COLUMBUS, Ohio — Throughout the month of September, Spectrum News is highlighting key races in both the state's House and Senate.
On Friday, we are focusing on the 37th House District in northeastern Ohio which includes northeast Summit County. The race pits two candidates who used to serve on Hudson City Council together.
Democratic Rep. Casey Weinstein believes his commitment to bipartisanship made his first term successful. He says it is not lost on him that he represents a 'classic purple district' and his focus is to accurately represent his neighbors.However, Republican Beth Bigham believes her approach to leadership and representation is better suited for the district.
Bigham has been a Hudson City Council member the past four and a half years. She says as a nurse practitioner and small business owner, she has always had a passion to serve and lead.
"And I think there's a vacuum that I want to be able to fill and I feel called to fill," says Bigham.
Bigham thinks there needs to be more female leadership at the Statehouse and that she is the best candidate to lead the 37th district out of the pandemic and boost the economy while restoring conservative values.
"I am pro life. I am pro police, pro law and order and think that we need to respect all life," Bigham says.
Meanwhile, Weinstein touts several accomplishments including protecting Lake Erie with H2Ohio, securing a security grant for vulnerable non profits like Jewish temples, raising teachers' salaries and PTSD for first responders. But above all, as an Air Force veteran and the Ranking Member of the Armed Services Committee, he is proudest of the law he helped pass to help the spouses of military families have their professional licenses immediately honored when they move.
"Working for military families, which by the way helps everybody when we retain that amazing talent and those families in Ohio, when we take care of them I think it's something unique that I bring to the table," says Weinstein.
Weinstein says his priorities remain to pass 'Madeline's Law' which would provide medical coverage for hearing aids for children, gun reform legislation, reducing EV fees and addressing medical marijuana.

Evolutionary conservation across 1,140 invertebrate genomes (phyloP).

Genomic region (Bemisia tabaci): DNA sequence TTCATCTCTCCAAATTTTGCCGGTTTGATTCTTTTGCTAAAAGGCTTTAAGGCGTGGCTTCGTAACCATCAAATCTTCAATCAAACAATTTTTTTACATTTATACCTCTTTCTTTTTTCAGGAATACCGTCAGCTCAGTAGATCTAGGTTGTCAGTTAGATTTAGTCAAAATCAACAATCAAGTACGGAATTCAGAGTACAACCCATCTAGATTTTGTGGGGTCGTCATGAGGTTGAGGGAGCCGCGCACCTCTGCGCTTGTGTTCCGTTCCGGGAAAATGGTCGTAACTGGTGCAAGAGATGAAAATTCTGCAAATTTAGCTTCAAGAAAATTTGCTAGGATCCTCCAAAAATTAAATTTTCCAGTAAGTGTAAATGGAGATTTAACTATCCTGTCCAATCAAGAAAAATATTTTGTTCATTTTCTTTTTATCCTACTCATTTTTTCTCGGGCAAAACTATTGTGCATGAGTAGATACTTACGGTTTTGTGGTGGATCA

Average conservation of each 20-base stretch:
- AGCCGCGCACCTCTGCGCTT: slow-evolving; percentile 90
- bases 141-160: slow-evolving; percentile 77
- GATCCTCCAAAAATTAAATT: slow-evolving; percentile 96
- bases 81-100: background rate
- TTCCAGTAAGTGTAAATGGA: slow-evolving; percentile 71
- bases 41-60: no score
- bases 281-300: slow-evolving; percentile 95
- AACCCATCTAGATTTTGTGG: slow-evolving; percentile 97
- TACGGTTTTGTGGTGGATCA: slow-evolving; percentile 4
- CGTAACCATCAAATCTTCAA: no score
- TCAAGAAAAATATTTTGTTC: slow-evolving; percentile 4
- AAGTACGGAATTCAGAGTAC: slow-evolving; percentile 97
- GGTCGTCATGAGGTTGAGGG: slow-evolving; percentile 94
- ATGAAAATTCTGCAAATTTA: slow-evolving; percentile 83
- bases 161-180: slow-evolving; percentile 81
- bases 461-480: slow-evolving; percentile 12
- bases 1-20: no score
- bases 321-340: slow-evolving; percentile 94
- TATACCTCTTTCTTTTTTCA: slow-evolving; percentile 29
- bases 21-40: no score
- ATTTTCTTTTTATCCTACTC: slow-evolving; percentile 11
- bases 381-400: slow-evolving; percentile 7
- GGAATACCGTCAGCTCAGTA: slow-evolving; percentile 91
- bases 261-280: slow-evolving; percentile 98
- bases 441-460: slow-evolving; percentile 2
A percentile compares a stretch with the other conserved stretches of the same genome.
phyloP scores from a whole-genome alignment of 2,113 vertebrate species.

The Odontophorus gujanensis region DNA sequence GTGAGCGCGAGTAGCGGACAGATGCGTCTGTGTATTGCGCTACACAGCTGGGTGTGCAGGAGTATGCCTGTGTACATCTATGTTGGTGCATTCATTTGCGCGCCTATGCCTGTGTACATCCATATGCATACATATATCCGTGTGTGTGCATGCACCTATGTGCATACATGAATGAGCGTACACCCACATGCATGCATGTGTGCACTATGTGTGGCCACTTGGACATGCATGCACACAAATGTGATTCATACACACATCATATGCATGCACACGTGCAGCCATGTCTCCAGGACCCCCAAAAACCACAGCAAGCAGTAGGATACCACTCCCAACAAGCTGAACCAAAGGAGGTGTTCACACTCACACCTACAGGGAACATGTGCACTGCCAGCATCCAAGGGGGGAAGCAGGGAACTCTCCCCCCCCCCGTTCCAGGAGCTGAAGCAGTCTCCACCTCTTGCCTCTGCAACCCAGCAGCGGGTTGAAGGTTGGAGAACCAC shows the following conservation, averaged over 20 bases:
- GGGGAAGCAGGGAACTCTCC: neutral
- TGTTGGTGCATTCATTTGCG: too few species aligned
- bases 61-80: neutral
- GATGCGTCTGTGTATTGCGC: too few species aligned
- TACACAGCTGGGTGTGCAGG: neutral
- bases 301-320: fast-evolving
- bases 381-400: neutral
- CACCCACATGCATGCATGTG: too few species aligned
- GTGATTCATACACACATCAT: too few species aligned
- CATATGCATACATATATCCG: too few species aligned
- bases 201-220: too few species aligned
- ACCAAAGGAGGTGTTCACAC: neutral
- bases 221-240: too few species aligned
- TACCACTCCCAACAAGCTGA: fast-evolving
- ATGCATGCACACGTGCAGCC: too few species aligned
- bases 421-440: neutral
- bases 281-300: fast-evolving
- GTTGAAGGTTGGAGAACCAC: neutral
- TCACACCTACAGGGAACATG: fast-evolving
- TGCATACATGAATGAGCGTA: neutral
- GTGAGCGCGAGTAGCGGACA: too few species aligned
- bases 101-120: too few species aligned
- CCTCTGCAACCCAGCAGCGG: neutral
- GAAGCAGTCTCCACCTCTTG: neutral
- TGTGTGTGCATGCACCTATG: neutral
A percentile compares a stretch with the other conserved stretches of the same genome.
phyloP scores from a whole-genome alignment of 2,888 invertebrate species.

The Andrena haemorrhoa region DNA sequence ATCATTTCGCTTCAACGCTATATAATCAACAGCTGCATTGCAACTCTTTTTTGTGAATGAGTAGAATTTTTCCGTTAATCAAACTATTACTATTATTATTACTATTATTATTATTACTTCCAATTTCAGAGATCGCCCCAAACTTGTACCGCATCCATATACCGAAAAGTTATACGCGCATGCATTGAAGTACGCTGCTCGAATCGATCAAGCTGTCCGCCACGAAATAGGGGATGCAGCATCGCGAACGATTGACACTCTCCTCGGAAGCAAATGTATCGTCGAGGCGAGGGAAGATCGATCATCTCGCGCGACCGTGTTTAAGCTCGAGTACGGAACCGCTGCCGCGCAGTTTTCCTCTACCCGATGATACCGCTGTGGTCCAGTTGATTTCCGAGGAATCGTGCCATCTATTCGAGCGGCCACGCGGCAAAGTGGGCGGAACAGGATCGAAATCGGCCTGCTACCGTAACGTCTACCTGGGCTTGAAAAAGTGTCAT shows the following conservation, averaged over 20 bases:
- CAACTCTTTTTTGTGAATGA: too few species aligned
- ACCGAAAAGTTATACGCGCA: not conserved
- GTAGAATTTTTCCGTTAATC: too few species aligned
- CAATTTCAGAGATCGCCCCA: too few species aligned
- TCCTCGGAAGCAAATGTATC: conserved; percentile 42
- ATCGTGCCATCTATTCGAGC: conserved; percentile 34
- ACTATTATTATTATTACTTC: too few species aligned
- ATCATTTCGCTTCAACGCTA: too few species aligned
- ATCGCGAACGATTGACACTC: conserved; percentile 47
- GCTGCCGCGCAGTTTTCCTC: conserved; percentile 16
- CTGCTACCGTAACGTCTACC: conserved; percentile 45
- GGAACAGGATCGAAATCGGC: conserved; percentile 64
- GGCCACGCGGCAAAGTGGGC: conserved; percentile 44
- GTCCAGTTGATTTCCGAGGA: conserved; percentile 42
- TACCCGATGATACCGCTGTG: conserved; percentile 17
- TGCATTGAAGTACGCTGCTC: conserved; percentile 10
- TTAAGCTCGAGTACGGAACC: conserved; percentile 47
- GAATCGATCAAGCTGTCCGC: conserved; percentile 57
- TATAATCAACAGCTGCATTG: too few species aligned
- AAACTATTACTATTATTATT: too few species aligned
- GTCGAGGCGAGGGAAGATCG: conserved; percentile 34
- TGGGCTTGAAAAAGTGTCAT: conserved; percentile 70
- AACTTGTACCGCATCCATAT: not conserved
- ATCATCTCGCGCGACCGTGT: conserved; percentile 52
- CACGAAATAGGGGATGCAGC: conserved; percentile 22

"I'm hopeful that we can get some of these things done this General Assembly. I've never had a lame duck before. I've heard they're kinda crazy in term of opportunities to get things done," Weinstein says.
Weinstein and Bigham are far apart on other key issues. Bigham thinks the way to boost the economy is through increased deregulation while Weinstein wants further investment in renewable energy. Weinstein is the only one of the two in favor of Governor DeWine's mask mandate. The two also have different views on systemic racism.
“I think it’s fair to say we are at a reckoning today and a long overdue conversation. There’s still a wide gulf and where we need to be and where we need to get as a state and as a country,” says Weinstein.
"It's sad for me to see the racial division and the hate but I also see another side too that maybe sSometimes I wonder if the media is exploiting some of those images and blowing them up all over the place because I talk to other people who don't have those same feelings and maybe they're identified with those groups and they don't see it the same way that the media is making it out to be," says Bigham.
This race could be a photo finish. Weinstein won just over 50 percent of the vote back in 2018 and Hillary Clinton had around 52 percent support in Summit County in 2016.